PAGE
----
The report accompanying the new UK rules reference research that shows some holders of cryptoassets “may not fully understand the risks involved”, supporting the case for “regulatory intervention to ensure that cryptoasset promotions are fair, clear, and not misleading”.
The change will see crypto ads become subject to Financial Conduct Authority (FCA) rules which will bring them “in line with the same high standard that other financial promotions such as stocks, shares and insurance products are held to”.
This will mean firms will have to register with the FCA before listing adverts. Outside of football, UK regulators have been critical of cryptocurrency ads on public transport, often for companies with virtually no real world footprint or identifiable human representatives.
The changes could also have implications on some of the online betting sponsorships in football, for example Sportsbet.io, which sponsors Arsenal and Southampton, and the subject of an Athletic investigation into the Premier League’s hidden links to Bitcoin gambling.
How much do you know about some of our best moments against Liverpool? 🤔
All done? Check your answers now! 👇
— Arsenal (@Arsenal) January 13, 2022
One notable area exempted from the changes is non-fungible tokens or NFTs, another type of digital asset which, like cryptocurrency, is based on blockchain technology.
“Unlike fungible assets which can generally be sold more easily and quickly, the sale of non-fungible tokens typically depends on the utility or unique value it gives the holder and is more akin to a digital collector item than financial services products,” said the UK government.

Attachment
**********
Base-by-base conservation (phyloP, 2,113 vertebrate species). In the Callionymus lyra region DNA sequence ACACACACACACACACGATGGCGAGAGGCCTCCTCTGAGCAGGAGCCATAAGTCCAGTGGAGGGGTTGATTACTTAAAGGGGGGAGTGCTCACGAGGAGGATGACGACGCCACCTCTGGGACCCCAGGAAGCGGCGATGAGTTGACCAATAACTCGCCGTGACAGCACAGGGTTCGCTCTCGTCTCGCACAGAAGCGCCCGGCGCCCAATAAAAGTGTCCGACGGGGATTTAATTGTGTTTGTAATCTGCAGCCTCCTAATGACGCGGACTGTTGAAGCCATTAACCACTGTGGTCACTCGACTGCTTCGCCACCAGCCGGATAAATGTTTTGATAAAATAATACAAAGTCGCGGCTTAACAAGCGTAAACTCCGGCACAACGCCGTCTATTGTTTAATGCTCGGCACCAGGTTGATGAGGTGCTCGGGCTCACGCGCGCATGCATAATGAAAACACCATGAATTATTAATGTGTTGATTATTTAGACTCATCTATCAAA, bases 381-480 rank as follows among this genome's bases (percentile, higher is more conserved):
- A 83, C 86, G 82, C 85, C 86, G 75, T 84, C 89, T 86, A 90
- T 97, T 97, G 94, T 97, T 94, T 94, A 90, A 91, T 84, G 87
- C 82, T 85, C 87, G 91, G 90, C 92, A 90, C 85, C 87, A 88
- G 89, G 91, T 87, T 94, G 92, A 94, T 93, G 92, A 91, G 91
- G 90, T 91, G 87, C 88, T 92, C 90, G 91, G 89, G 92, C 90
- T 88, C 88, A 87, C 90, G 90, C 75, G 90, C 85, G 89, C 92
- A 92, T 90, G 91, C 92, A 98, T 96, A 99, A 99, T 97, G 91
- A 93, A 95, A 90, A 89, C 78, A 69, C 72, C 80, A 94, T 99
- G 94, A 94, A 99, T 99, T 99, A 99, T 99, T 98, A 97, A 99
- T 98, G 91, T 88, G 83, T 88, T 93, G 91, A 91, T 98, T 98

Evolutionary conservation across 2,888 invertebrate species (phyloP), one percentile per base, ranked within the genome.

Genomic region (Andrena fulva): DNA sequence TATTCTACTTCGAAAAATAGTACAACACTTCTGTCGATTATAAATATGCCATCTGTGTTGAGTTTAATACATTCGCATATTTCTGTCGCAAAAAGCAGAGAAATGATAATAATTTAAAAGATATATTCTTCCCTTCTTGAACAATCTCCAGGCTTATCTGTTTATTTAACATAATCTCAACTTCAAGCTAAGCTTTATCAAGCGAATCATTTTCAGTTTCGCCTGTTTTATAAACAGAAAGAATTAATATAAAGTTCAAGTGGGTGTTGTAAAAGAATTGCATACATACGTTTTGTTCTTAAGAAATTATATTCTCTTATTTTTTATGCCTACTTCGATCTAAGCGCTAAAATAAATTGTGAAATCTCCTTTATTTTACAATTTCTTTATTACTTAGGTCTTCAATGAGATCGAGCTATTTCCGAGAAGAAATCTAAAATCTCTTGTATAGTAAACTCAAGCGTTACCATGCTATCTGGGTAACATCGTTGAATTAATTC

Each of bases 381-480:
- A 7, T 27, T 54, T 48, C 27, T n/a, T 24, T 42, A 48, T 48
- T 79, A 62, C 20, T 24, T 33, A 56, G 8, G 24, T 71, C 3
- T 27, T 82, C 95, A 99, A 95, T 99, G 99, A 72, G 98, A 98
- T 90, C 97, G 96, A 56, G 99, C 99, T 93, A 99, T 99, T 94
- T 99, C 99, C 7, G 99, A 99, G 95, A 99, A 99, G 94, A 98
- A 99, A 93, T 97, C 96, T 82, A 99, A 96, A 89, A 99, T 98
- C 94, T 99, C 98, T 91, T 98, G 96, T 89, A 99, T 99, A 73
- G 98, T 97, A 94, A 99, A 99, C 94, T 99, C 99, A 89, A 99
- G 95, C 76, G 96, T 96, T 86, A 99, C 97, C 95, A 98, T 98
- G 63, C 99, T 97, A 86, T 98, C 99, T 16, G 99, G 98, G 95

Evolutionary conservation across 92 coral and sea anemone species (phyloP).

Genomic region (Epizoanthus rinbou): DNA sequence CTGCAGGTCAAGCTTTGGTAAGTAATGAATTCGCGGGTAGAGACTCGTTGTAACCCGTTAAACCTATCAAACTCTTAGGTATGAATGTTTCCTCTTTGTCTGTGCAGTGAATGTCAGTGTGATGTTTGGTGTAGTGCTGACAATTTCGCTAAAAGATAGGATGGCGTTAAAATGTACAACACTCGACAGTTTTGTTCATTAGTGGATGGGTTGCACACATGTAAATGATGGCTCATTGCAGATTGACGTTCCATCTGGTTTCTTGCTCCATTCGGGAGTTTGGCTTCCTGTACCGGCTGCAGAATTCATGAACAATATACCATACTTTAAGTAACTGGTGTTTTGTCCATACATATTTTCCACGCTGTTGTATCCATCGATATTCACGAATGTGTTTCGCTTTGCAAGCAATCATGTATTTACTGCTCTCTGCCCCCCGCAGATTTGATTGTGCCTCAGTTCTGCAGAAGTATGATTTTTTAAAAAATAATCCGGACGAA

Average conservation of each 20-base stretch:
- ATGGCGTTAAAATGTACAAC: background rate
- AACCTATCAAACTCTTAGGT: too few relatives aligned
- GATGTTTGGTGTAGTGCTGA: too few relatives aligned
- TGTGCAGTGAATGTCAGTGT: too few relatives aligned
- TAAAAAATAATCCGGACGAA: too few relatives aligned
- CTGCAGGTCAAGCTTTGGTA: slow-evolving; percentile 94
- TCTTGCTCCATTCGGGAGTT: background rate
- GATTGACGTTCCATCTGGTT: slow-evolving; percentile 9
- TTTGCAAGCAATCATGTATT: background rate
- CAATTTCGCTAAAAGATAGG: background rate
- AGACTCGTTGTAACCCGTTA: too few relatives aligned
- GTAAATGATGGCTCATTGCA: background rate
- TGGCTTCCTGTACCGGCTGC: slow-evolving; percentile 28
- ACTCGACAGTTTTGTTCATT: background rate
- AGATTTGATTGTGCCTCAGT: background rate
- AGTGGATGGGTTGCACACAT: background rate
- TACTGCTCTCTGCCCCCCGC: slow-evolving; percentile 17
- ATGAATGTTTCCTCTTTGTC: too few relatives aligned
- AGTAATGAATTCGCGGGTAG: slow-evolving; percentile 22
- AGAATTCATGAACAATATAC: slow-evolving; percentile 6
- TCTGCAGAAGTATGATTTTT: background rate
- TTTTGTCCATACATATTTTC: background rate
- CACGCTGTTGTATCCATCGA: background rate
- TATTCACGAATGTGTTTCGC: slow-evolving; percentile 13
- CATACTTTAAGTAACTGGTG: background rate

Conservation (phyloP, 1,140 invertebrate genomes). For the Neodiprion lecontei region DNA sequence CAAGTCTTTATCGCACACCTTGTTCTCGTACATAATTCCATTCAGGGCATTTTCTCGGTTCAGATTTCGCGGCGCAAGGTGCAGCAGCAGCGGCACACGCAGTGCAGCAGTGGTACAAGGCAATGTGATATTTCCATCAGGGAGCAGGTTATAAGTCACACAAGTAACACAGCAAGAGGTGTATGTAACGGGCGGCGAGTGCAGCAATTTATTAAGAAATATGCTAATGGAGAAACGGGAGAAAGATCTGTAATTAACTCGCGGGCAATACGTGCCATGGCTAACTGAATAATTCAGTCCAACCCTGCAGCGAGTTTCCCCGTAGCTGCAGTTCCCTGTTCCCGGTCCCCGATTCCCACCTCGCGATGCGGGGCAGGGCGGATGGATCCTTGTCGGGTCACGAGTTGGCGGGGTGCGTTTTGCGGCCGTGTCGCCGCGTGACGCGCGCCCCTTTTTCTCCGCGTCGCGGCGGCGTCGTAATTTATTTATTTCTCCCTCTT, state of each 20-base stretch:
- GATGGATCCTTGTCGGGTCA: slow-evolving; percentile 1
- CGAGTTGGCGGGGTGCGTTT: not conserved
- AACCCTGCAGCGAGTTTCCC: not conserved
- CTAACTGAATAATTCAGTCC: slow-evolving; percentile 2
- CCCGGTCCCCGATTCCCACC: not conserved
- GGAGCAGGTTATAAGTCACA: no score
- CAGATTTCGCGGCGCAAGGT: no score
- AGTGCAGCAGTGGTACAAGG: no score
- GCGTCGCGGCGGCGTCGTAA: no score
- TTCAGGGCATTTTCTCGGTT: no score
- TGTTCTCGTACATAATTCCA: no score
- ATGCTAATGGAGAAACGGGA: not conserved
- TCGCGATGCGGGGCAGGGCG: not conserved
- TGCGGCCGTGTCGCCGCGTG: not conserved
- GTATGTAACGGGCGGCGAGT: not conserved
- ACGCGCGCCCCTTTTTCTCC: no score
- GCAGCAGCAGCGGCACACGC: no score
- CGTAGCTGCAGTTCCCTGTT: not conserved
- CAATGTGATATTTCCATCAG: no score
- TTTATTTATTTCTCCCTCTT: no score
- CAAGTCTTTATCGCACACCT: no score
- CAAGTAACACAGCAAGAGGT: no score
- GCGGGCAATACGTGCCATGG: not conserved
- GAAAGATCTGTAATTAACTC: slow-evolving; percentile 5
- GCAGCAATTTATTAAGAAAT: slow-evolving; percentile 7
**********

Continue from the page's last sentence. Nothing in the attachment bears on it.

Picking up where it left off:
This is a contentious position given that NFTs are often bought and sold by those trying to make a quick buck.
One NFT project making waves is Sorare, a fantasy football game where users trade footballer NFTs for vast sums of money and win cash prizes. A “quantitative hedge fund” works to maximise cash rewards from the platform, so separating NFTs from “financial service products” is not straightforward.
Sorare is based in Paris, and just like the UK, the European Union is seeking to beef up regulation on crypto which could have big ramifications in football, particularly in countries like Italy where there are many crypto sponsors.
Spain is leading a continent-wide crackdown on another issue — social media “influencers” promoting cryptocurrency via their personal accounts.
In Spain, World Cup winner Andres Iniesta was paid to promote Binance, the world’s biggest cryptocurrency exchange, but did not reveal this explicitly. Advertising watchdogs generally require influencers make clear when a post has been paid for, often by using the #ad hashtag.
Many crypto projects are put in front of the eyeballs of football fans through routes other than official club sponsorship deals, such as Chelsea stars John Terry and Reece James sharing expensive NFTs depicting cartoon monkeys, known as “Bored Apes”.
Last year The Athletic revealed how multiple elite footballers including Ronaldinho, Ivan Rakitic, Thiago Silva and Marcelo had promoted an obscure cryptocurrency project called “MiniFootball Token” to their huge social media followings.
This token “pumped” on social media when hyped by top footballers, then “dumped” in value shortly after, which means fans who bought into the digital token at the height of the craze will have lost big sums of money. Kim Kardashian and boxer Floyd Mayweather are facing a lawsuit in the US alleging that they collaborated with a “pump-and-dump scheme”. (The EthereumMax cryptocurrency said it disputed the allegations.)
Although fans may feel uncomfortable about many of the crypto-related sponsorship deals secured by clubs, and obscure projects pushed by their favourite players, money generally talks louder than discomfort, especially when there are virtually no rules whatsoever.
But very slightly and very slowly, that complete free-for-all seems to be changing.
(Top Photo: Jakub Porzycki/NurPhoto via Getty Images)